PubMed Central

    Fan, Liren; Song, Jiqing; Bai, Wenbo; Wang, Shengping; Zeng, Ming; Li, Xiaoming; Zhou, Yang; Li, Haifeng; Lu, Haiwei

    2016-01-01

    A soil remediation method based on magnetic beneficiation is reported. A new magnetic solid chelator powder, FS@IDA (core-shell Fe3O4@SiO2 nanoparticles coated with iminodiacetic acid chelators), was used as a reactive magnetic carrier to selectively capture non-magnetic heavy metals in soil by chelation and removal by magnetic separation. FS@IDA was prepared via inorganic-organic and organic synthesis reactions that generated chelating groups on the surface of magnetic, multi-core, core-shell Fe3O4@SiO2 (FS) nanoparticles. These reactions used a silane coupling agent and sodium chloroacetate. The results show that FS@IDA could chelate the heavy metal component of Cd, Zn, Pb, Cu and Ni carbonates, lead sulfate and lead chloride in water-insoluble salt systems. The resulting FS@IDA-Cd and FS@IDA-Pb chelates could be magnetically separated, resulting in removal rates of approximately 84.9% and 72.2% for Cd and Pb, respectively. FS@IDA could not remove the residual heavy metals and those bound to organic matter in the soil. FS@IDA did not significantly alter the chemical composition of the soil, and it allowed for fast chelating capture, simple magnetic separation and facilitated heavy metal elution. FS@IDA could also be easily prepared and reprocessed. PMID:26878770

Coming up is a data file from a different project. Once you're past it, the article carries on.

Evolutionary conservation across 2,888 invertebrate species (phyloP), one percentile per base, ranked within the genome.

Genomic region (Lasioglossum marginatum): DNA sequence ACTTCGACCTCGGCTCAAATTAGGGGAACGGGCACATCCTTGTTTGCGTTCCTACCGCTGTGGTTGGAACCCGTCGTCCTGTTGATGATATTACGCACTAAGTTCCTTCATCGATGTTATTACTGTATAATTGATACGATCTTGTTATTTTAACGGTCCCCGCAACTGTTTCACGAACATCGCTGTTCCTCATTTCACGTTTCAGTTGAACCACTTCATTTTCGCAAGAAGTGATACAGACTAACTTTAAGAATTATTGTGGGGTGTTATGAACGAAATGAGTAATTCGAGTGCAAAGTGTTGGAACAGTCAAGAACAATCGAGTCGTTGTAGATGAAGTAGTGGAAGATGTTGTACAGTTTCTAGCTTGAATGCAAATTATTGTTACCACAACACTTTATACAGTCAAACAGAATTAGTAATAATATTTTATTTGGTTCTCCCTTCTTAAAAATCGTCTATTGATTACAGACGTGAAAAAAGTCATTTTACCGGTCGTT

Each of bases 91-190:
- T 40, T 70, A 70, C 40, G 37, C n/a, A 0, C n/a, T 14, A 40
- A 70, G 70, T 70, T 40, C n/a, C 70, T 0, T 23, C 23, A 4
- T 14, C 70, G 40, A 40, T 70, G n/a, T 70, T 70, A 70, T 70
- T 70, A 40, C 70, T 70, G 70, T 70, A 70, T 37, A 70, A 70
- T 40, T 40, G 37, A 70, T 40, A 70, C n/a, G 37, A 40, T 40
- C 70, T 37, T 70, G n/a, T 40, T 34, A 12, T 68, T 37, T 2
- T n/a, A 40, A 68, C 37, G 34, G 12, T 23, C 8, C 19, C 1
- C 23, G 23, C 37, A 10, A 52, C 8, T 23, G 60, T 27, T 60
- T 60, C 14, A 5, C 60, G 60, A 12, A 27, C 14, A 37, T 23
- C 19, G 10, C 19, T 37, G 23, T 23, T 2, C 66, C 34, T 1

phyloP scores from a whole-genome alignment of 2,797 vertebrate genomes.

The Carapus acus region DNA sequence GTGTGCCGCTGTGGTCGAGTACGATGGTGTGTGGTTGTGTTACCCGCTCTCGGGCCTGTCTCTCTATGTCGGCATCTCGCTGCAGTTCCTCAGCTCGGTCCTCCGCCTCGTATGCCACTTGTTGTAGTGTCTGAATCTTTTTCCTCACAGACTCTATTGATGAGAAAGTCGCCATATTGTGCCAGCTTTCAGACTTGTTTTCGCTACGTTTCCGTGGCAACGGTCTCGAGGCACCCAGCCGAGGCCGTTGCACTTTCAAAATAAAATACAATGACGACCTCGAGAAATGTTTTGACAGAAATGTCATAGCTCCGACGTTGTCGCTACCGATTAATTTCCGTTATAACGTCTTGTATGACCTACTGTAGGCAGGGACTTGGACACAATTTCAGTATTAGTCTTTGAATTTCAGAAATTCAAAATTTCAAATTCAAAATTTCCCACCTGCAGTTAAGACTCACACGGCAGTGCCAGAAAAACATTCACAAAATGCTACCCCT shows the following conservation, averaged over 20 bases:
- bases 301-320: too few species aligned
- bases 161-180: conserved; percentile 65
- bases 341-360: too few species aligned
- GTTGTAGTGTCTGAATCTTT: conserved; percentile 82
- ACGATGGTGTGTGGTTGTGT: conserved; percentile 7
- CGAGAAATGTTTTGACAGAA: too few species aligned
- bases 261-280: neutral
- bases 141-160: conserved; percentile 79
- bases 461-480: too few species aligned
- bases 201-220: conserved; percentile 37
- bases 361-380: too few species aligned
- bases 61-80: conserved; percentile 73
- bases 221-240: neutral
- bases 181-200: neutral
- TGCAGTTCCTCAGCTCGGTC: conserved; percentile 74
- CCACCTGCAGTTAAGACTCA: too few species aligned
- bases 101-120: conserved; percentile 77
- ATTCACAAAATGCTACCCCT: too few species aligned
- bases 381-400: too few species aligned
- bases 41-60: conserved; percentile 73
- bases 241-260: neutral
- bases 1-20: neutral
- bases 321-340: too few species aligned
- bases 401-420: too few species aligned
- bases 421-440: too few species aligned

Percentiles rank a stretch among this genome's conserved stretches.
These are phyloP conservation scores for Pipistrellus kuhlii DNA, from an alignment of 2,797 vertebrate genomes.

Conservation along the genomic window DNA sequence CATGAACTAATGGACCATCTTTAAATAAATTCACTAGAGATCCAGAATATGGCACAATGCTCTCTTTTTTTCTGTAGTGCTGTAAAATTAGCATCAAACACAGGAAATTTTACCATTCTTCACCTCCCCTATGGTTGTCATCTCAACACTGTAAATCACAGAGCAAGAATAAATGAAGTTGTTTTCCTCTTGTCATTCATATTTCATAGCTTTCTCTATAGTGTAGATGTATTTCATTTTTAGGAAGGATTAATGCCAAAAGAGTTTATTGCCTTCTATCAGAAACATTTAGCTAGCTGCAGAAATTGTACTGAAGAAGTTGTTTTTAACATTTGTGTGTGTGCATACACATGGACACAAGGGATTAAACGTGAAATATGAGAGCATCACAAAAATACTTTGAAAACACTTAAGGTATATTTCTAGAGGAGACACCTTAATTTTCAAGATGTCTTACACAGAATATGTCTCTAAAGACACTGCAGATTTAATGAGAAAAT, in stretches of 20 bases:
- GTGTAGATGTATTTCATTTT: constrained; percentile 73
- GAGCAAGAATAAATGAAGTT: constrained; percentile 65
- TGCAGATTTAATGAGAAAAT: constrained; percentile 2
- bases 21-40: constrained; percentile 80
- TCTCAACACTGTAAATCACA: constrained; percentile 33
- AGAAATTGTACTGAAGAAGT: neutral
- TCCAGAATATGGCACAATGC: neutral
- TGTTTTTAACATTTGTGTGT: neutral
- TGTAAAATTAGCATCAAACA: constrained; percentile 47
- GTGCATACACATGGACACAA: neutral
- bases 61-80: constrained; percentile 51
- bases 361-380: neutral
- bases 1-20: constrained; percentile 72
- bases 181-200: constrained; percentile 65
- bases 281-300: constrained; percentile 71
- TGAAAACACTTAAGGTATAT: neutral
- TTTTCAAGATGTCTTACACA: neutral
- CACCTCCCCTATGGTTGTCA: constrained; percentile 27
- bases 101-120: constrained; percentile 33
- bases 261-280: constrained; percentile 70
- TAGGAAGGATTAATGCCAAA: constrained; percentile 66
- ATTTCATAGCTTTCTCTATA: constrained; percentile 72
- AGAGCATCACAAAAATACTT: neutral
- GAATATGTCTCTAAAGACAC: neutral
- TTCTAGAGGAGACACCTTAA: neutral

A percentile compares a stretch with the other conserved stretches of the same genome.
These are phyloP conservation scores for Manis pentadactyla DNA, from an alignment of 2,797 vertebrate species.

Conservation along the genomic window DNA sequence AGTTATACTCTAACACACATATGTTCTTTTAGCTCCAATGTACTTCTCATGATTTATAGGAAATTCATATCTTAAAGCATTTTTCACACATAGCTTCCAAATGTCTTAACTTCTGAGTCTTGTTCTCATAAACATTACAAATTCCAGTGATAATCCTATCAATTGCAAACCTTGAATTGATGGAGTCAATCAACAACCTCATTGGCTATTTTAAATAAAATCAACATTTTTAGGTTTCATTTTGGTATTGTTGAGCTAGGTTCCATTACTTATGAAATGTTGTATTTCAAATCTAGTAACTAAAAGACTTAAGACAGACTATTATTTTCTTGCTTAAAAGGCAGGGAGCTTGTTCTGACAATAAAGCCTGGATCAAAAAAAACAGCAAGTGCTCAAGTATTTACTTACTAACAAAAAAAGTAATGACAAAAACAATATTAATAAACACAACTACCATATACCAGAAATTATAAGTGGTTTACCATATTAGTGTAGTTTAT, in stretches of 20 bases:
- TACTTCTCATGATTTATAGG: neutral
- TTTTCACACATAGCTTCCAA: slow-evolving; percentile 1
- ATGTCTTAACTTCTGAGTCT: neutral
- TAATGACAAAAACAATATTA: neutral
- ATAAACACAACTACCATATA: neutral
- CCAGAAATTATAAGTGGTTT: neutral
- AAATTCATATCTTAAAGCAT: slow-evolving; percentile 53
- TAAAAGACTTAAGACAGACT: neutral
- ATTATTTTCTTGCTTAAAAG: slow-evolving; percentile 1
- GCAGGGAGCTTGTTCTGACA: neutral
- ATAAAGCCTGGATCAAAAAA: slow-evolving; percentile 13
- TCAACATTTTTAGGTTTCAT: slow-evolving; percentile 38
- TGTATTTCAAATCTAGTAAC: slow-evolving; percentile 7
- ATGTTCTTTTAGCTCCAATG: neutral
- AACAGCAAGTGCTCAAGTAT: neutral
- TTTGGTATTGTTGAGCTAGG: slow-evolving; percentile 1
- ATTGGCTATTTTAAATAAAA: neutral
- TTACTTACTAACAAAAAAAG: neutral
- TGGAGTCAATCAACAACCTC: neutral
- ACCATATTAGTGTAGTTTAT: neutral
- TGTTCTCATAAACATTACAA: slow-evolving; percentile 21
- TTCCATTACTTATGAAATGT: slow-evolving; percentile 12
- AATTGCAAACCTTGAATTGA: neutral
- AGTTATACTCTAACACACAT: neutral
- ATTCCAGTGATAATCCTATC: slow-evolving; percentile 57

18. Room temperature ferromagnetism in liquid-phase pulsed laser ablation synthesized nanoparticles of nonmagnetic oxides

    SciTech Connect

    Singh, S. C. Gopal, R.; Kotnala, R. K.

    2015-08-14

    Intrinsic Room Temperature Ferromagnetism (RTF) has been observed in undoped/uncapped zinc oxide and titanium dioxide spherical nanoparticles (NPs) obtained by a purely green approach of liquid phase pulsed laser ablation of corresponding metal targets in pure water. Saturation magnetization values observed for zinc oxide (average size, 9 ± 1.2 nm) and titanium dioxide (average size, 4.4 ± 0.3 nm) NPs are 62.37 and 42.17 memu/g, respectively, which are several orders of magnitude larger than those of previous reports. In contrast to the previous works, no postprocessing treatments or surface modification is required to induce ferromagnetism in the case of present communication. The most important result, related to the field of intrinsic ferromagnetism in nonmagnetic materials, is the observation of size dependent ferromagnetism. Degree of ferromagnetism in titanium dioxide increases with the increase in particle size, while it is reverse for zinc oxide. Surface and volume defects play significant roles for the origin of RTF in zinc oxide and titanium dioxide NPs, respectively. Single ionized oxygen and neutral zinc vacancies in zinc oxide and oxygen and neutral/ionized titanium vacancies in titanium dioxide are considered as predominant defect centres responsible for observed ferromagnetism. It is expected that origin of ferromagnetism is a consequence of exchange interactions between localized electron spin moments resulting from point defects.